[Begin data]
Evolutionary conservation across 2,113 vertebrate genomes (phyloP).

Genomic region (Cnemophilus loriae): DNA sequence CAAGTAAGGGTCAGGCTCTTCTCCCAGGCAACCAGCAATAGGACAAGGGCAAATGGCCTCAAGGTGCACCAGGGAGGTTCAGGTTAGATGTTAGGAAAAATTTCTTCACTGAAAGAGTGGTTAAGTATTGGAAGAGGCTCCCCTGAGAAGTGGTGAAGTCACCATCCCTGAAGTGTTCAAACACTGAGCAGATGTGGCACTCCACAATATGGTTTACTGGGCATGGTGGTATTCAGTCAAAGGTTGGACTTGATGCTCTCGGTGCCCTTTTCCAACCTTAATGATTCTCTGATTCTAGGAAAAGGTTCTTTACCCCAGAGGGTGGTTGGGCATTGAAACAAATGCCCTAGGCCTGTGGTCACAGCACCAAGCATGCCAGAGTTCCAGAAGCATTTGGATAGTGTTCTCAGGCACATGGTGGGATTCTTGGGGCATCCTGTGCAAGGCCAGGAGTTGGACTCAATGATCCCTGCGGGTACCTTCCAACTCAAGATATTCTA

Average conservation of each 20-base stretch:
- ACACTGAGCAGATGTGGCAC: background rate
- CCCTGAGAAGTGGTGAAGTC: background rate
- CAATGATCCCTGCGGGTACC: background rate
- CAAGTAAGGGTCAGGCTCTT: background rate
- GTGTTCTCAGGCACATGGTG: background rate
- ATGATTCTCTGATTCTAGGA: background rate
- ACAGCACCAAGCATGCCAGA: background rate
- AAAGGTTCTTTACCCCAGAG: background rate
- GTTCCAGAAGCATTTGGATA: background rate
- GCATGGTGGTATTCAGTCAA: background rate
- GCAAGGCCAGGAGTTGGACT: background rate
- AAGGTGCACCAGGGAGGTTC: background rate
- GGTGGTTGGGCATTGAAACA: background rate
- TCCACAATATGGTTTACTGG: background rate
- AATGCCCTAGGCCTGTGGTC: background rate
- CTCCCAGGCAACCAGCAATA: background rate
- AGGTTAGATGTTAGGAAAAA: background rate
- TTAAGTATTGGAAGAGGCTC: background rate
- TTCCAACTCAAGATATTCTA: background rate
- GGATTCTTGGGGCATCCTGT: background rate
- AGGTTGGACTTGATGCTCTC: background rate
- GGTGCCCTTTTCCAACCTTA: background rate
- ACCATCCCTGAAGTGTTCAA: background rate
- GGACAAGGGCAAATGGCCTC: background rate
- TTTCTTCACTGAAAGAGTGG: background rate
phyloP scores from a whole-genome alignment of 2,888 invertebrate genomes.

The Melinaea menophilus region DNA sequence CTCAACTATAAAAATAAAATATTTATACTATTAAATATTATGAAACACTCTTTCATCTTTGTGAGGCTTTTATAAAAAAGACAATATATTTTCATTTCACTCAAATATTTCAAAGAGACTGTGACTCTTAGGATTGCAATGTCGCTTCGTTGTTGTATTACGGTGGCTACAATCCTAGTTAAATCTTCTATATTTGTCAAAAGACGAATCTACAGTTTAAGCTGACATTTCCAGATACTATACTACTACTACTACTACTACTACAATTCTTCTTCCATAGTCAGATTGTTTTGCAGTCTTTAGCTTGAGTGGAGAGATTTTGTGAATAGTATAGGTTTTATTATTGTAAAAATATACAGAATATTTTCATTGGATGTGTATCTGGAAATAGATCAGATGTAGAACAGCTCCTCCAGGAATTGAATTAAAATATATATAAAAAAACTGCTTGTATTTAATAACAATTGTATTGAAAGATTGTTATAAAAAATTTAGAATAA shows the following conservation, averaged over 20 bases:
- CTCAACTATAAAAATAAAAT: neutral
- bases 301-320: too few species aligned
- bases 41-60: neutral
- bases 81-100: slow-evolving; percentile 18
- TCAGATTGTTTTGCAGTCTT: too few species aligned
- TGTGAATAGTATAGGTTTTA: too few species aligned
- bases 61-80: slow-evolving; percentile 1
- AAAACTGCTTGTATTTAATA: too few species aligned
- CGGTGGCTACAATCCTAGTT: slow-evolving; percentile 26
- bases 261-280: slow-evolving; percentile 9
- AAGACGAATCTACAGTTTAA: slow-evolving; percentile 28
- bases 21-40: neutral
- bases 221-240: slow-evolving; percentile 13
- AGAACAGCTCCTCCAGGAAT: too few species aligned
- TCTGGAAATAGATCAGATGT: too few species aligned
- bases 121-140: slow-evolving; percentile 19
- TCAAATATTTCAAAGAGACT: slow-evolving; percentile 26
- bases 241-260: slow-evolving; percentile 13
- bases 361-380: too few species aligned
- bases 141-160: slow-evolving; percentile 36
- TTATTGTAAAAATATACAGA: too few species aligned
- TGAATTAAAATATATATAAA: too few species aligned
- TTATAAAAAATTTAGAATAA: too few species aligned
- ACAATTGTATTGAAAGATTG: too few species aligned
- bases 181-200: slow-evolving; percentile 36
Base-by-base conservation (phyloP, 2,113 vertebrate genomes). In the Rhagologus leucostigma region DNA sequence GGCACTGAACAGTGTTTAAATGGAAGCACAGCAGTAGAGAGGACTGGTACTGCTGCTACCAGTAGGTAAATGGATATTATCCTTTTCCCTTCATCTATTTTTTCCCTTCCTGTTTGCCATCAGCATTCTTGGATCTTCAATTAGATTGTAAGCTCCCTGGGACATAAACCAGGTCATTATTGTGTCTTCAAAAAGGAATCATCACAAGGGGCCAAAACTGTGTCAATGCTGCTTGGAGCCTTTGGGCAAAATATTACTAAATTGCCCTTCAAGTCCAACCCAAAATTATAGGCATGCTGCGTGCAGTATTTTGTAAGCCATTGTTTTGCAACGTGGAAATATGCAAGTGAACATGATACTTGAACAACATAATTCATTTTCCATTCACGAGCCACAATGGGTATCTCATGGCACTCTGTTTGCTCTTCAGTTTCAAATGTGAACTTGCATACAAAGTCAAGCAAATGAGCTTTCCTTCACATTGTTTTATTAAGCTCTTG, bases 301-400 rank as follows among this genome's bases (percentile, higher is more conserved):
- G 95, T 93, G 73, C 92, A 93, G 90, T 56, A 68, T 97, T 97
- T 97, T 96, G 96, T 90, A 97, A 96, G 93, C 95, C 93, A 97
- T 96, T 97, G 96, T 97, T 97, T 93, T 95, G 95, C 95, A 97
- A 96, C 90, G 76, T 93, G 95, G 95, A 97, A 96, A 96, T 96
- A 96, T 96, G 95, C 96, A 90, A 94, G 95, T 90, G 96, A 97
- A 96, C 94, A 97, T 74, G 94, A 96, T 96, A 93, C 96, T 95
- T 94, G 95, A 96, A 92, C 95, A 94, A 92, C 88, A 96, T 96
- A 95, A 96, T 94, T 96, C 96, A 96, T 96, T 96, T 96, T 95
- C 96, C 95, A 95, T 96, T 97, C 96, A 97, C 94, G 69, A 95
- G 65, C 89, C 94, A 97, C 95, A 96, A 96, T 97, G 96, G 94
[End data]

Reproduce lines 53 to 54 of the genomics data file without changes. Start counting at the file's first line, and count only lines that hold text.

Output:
- TTATAAAAAATTTAGAATAA: too few species aligned
- ACAATTGTATTGAAAGATTG: too few species aligned